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A definitive history for Pentecostals and Charismatics.
An intriguing ready reference for persons outside the movement.
Posted June 13, 2001
This volume covers the history the most spectacular Church growth phenomenon of the twentieth century-the global growth of the Pentecostal and charismatic movements to currently around 500 million adherents. Synan has provided us with a definitive history. Schooled as a secular historian (rather than a church historian) he has an eye for the broadest scope of this remarkable development. He is best at interpreting and uncovering the earliest roots of Pentecostalism and then probing their ecumenical ramifications. The book includes chapters by other experts on African-Americans, Catholics, Hispanics, Televangelists and Spirit-filled women. World renowned demographer, David Barrett, supplies helpful global statistics but then reveals a weird streak by concluding his chronology with 'possible future trends' from 2004 to 3781-stranger than science fiction! Synan's book is a major contribution to religious history. It is the first comprehensive overview of these movements and is destined to become the standard textbook in Pentecostal Charismatic history for the forseeable future. I expect it will be used on college campuses for at least 20 years. Synan has been the dominant scholarly historian of these movements from the beginning, being able to interpret them as a participant observer. This magnum opus has established his reputation permanently. Without having read The Century of the Holy Spirit no one will be able to claim that they are up to date on the development of Pentecostal and Charismatic movement of the twentieth century.Was this review helpful? Yes NoThank you for your feedback. Report this reviewThank you, this review has been flagged.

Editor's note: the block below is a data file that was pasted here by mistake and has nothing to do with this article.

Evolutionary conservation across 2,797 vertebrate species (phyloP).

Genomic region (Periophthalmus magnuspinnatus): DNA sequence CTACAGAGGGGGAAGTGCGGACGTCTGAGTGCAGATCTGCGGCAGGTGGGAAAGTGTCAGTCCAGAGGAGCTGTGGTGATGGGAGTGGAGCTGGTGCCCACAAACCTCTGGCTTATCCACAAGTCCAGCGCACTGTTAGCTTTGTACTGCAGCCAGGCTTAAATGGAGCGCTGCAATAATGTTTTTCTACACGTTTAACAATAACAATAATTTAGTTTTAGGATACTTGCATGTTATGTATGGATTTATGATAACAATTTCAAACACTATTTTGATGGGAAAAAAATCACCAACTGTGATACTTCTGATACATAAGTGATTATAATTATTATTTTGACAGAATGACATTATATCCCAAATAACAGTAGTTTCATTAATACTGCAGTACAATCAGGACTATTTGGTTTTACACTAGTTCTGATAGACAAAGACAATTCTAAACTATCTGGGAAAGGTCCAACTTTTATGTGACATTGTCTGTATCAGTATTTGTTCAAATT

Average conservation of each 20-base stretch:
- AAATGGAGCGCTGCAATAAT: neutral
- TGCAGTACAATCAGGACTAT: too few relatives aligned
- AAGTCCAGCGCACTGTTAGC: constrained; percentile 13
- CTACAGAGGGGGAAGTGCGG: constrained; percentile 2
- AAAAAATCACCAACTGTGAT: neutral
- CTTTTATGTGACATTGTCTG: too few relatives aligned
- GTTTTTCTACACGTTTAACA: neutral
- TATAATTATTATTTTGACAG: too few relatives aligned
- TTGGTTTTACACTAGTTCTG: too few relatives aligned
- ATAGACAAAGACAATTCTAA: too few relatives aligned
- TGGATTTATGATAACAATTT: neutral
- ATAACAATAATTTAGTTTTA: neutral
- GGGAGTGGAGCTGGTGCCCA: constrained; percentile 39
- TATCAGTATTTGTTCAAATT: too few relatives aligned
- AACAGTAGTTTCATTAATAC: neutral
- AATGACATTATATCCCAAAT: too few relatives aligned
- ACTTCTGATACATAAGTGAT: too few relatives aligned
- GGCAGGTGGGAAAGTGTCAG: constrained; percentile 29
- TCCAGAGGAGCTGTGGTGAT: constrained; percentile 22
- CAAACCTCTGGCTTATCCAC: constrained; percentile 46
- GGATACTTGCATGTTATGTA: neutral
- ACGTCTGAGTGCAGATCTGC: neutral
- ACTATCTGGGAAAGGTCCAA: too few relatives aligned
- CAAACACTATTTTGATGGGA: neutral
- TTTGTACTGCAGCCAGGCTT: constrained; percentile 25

Posted May 31, 2001
This book perhaps is the magnum opus of Vinson Synan's life work. I heard him speak years ago in Pittsburgh and have read other work by him. It is a disappointment on many levels. First, it is an antiseptic presentation of Pentecostalism. Granted, issues are presented, but much raw vintage such as found in Robert Mapes Anderson's seminal work is sadly missing for someone so long inside the movement. Secondly, it is ecumenical to the point of overkill. Even non-Biblical religions are considered candidates for Pentecostalism, which prompts the question: If the Holy Spirit authored the Bible (which Christians believe He did) how can the same Spirit conceivably bring together in unity non-Biblical religions? Thirdly, the book misses passion and fire that Pentecostalism is known for. Maybe it is Vinson's writing style, but it is dry at points and soul-less. Give me the likes of Robert Mapes Anderson (who by self-admission was not an insider as Synan is) anyday.Was this review helpful? Yes NoThank you for your feedback. Report this reviewThank you, this review has been flagged.